• Elizabeth Johnson

    Hi Laura,
    I totally agree with your line of thought and was actually discussing this issue of schools opening till 8 pm today at a meeting.

    You have my support. I do hope the government will rethink their proposals.

    Elizabeth Johnson
    CEO, Cornerstone Group of Nurseries Ltd

  • Havva

    You have voiced my thoughts exactly. Thank you.
    It seems that the working day is being extended whilst sacrificing family time, which can be detrimental to childrens and families social well being.

  • Neil

    All good points. At no point in any of the government’s proposals is the need of the child central to thinking, less still the needs of a child within a family unit (however that should be made up). We have an outdated, piecemeal, education system with inadequate funding, something the government now seems to think private companies will be able to help with… In New Zealand, settings receive more money the more qualified its staff become, which doesn’t solve the shortfall in funding, but does compensate settings for improving qualification levels and standards, which should, you would presume, improve the knowledge of staff and hopefully, the experience of the children and their families. It also means that settings have more chance of paying staff a wage equal to their level of training, which in turn can help to raise their status. Not a perfect system, but better than the one we have currently.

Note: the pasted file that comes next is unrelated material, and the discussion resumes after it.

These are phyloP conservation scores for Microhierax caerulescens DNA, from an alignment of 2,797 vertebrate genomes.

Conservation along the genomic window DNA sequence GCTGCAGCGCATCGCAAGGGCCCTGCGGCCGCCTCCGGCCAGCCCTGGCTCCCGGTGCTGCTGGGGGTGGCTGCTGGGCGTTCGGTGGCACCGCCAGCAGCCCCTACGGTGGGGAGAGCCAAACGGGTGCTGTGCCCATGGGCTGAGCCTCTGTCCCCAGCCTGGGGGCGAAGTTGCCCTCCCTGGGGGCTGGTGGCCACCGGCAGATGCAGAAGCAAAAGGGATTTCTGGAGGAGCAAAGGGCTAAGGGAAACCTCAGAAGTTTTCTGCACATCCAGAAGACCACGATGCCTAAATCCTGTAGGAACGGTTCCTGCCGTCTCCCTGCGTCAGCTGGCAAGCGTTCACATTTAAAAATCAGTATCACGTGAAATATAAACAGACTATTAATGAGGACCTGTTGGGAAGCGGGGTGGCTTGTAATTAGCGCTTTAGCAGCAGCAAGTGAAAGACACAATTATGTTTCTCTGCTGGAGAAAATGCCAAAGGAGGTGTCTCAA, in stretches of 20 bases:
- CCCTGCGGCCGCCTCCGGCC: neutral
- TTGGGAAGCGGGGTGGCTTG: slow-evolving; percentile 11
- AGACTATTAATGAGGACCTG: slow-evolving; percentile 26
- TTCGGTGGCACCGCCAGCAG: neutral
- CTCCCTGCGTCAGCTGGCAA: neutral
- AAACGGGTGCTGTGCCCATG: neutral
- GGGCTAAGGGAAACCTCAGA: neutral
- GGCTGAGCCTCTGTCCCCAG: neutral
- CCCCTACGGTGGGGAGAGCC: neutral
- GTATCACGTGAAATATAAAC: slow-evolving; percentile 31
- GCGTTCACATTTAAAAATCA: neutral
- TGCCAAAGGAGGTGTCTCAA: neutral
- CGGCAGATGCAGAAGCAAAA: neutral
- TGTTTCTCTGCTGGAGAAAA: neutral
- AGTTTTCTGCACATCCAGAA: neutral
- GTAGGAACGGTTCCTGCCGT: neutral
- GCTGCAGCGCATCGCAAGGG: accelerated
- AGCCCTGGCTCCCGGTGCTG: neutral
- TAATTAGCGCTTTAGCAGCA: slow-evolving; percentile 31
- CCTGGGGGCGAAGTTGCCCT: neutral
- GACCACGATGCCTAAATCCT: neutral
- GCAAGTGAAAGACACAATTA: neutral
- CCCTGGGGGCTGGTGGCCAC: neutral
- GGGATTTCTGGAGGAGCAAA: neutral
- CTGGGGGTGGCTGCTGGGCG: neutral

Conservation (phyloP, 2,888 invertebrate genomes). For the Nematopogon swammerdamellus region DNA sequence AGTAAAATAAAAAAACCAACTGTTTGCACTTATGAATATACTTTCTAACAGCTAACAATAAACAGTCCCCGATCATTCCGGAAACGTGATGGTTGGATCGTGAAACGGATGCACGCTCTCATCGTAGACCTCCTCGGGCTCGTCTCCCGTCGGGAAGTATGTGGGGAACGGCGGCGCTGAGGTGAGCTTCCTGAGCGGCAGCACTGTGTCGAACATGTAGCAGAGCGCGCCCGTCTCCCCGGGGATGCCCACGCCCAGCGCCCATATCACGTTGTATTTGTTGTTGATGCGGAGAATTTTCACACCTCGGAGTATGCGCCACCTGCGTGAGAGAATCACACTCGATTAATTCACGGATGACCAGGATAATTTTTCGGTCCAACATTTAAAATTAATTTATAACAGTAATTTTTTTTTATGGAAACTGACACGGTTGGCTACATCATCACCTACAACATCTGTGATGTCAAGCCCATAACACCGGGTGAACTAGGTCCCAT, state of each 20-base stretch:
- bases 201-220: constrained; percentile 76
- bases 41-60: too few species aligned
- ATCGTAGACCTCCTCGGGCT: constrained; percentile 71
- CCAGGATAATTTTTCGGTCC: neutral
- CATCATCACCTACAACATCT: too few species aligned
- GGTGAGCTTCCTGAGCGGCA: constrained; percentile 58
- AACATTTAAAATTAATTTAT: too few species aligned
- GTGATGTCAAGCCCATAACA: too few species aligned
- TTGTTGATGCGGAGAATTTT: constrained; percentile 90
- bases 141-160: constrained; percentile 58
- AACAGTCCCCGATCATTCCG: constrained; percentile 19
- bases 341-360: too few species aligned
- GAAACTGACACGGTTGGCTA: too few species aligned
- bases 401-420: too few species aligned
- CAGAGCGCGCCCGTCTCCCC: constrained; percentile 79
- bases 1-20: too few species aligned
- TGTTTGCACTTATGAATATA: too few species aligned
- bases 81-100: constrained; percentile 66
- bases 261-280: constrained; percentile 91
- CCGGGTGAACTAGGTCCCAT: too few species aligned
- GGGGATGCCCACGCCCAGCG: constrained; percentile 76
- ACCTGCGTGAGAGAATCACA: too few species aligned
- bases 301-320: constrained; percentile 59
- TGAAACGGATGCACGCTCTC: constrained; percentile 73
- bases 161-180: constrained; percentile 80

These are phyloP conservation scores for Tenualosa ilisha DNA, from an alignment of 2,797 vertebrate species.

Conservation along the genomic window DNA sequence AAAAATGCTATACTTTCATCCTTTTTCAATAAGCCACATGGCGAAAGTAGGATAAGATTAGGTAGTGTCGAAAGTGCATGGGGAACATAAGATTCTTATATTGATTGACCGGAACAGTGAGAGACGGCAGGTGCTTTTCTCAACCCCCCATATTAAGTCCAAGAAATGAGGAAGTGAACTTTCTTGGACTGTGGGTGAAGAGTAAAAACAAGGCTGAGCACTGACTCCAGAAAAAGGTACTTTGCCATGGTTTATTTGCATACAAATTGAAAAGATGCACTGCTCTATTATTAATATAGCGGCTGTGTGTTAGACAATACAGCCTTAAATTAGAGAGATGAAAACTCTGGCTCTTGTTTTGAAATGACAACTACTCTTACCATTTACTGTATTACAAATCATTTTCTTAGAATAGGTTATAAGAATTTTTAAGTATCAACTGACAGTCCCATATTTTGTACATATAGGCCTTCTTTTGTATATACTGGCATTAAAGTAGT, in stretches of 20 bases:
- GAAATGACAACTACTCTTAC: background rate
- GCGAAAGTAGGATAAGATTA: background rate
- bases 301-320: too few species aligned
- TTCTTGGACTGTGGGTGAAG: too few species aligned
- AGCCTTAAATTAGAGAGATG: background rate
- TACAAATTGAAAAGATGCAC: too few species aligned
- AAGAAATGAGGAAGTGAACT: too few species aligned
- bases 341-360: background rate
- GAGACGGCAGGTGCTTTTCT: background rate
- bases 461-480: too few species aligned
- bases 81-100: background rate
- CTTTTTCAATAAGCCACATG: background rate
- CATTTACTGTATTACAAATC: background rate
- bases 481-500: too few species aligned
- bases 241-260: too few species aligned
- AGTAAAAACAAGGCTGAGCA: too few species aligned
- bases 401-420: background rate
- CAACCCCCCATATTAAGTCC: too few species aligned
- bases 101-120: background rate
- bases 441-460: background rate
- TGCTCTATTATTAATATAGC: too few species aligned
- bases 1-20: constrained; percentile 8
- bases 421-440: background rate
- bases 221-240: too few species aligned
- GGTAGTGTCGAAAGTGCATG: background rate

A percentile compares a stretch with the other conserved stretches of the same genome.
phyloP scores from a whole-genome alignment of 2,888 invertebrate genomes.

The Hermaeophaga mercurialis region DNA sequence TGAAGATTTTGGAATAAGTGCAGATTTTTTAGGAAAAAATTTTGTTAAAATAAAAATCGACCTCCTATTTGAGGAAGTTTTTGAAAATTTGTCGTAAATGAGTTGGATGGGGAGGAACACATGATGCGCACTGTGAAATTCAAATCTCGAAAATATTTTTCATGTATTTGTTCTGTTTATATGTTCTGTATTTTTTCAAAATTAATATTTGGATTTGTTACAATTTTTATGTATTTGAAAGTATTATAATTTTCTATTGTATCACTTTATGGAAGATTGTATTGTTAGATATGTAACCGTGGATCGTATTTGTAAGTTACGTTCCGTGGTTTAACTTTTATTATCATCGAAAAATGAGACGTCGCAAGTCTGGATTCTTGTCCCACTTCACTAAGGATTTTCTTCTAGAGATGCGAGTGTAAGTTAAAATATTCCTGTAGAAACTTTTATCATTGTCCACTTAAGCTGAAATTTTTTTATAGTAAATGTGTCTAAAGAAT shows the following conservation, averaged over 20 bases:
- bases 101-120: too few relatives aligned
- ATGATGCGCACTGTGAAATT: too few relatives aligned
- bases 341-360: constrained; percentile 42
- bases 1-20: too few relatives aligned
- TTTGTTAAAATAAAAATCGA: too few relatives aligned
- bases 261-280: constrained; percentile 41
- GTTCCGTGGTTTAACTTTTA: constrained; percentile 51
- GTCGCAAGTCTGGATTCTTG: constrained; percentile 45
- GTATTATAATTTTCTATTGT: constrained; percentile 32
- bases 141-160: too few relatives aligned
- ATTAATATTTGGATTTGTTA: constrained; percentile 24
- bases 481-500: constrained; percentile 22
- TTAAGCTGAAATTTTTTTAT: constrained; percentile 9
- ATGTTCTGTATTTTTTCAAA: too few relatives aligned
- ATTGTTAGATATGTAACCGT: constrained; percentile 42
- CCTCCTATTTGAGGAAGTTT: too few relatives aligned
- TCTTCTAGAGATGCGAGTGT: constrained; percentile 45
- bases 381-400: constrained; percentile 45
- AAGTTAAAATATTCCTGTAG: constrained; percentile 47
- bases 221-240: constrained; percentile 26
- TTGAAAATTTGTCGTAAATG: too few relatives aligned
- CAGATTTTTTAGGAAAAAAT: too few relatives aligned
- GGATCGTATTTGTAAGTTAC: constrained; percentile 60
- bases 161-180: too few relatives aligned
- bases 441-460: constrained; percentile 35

If the government takes up all of the Nutbrown recommendations, it is worth bearing in mind that their ultimate aim and, therefore, impact are not due to be accomplished until 2022. That’s 10 more years, best case scenario.

    In Cameron’s big society, wouldn’t it have been better for the government to stand up to the banks and bankers that the tax system bailed out, and told them that no bonuses could be paid to its staff until the equivalent of the bail out money had been repaid, but that this money (that would have formed bonuses) should be placed into social enterprise, such as improving the levels of funding to nurseries and children’s centres. Wouldn’t that make more of a difference to the country’s future? Just thinking out loud!